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Dog Heartworm Misconceptions

Updated on April 23, 2014

Dog heartworm or heartworm disease in dogs has always been a major life-threatening issue. Because this disease is easily preventable, it is amazing that dog owners throughout the country have such a negligent attitude about it. This past year, the American Heartworm Society released a new study showing that heartworm disease throughout the fifty states has increased.

Dog Heartworm is easily preventable by giving a medication monthly. Why would anyone decide not to provide this treatment for their canine companion? A Heartworm preventative should be given every month. It is simple to give and comes in the form of Chewable tablets, topical ointments and flavortabs. If you fall in the category of pet owners who find it difficult to remember to give medications, you can sign up and receive monthly e-mails or post card reminders. Also, every package of heartworm medicine contains a sticker that you can put on your refrigerator or place in your calendar to help you remember

Dogs should get a blood test for heartworms once a year. This is recommended even if your dog is on the monthly preventative. Dogs that vomit their medication, doses that are accidently skipped and dogs who spit out their medications are all reasons why yearly tests are recommended.

There are many common misconceptions about heartworm in dogs.The major misconception is the lifespan of the heartworm. Heartworms have a very long life cycle, so it takes 6 to 8 months from the time the infection occurs before a dog will test positive.This can explain why a dog that tests negative who is given preventative every month for a year might test positive the next year.

Another common misconception is that indoor pets do not need to be given a monthly preventative. Even if your dog never leaves the house to go for a walk, play or go to the bathroom, it should still be on a preventative. Mosquitoes can and do get in the house. It only takes the bite of one infected mosquito to transmit heartworms.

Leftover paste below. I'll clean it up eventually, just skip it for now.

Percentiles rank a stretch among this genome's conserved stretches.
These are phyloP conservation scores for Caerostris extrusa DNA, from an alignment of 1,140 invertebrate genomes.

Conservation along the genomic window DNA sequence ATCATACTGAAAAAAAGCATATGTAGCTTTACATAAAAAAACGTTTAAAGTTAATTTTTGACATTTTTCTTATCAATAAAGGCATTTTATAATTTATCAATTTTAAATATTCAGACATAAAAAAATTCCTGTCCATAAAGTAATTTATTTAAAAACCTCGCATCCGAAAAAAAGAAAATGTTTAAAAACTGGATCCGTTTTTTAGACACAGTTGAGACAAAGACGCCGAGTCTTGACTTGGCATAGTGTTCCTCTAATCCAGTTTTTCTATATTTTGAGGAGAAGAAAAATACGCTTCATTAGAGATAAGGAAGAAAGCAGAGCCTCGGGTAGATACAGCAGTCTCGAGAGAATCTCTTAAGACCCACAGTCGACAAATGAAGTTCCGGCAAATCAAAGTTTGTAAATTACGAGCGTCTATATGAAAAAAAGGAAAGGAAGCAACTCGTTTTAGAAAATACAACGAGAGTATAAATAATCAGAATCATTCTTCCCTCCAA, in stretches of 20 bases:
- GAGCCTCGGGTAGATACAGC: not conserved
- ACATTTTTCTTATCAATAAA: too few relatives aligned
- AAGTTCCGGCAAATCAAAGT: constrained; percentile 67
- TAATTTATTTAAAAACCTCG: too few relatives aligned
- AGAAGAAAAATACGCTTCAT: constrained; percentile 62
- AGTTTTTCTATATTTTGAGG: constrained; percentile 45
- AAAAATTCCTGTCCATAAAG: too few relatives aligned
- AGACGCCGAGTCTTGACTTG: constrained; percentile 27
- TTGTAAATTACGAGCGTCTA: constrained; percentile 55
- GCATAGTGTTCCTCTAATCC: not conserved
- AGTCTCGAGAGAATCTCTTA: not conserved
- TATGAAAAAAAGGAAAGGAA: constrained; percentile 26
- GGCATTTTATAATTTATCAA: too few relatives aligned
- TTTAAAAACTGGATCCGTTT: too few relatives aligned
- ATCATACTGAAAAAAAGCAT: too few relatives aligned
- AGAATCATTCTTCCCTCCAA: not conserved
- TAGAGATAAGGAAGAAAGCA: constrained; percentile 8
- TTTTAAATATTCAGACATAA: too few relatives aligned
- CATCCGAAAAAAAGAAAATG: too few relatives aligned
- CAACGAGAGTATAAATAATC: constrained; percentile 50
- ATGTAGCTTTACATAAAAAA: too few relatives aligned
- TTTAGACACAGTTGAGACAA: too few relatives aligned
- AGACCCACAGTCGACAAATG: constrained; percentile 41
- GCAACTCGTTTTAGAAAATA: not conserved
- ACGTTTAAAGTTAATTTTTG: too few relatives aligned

If your dog has a huge or thick coat you might question the necessity of giving heartworm preventative. Do not underestimate the non-stop efforts of mosquitoes. They will find a way to get a vampires' meal through any thick coat.

A very careless excuse that people will give for not using heartworm preventative is that they have had dogs for years and they never got the disease before. You could probably let your dog run loose in your yard without a fence for many years without him ever running away, but is that really a good idea?

One major misconception is that heartworm can only infect dogs. It can infect cats and many other species as well. Heartworm disease of cats poses some major problems. Cats have more serious symptoms than dogs and can even die very quickly when a heartworm dies within their body.

Dog heartworm disease should be taken very seriously, and a minimal precaution of taking a preventative is necessary.

Heartworm Disease in Pets

Dog Heartworm Info

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    • Dink96 profile image

      Dink96 7 years ago from Phoenix, AZ

      An important reminder for us dog owners especially during these summer months.  I utilize the stickers on the calendar method as a reminder of when the next dose is due.  One would think we don't have mosquitoes in Phoenix, but we do!  Thank you for this information.

    • hglick profile image
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      hglick 7 years ago from Ronkonkoma, NY

      Dink96 - Thank You for your comment. The calendar sticker method is absolutely the best method to use, especially for the short memory people like myself LOL

    • Angelllite profile image

      Angelllite 6 years ago from United States

      I wonder why NO vet has ever warned me about cats and heartworm. I belong to the Trap, Neuter, Return Program for feral cats here in Plumsted Twp. NJ. Now I know where to go for good, solid advise on healthcare for pets. Thanks!

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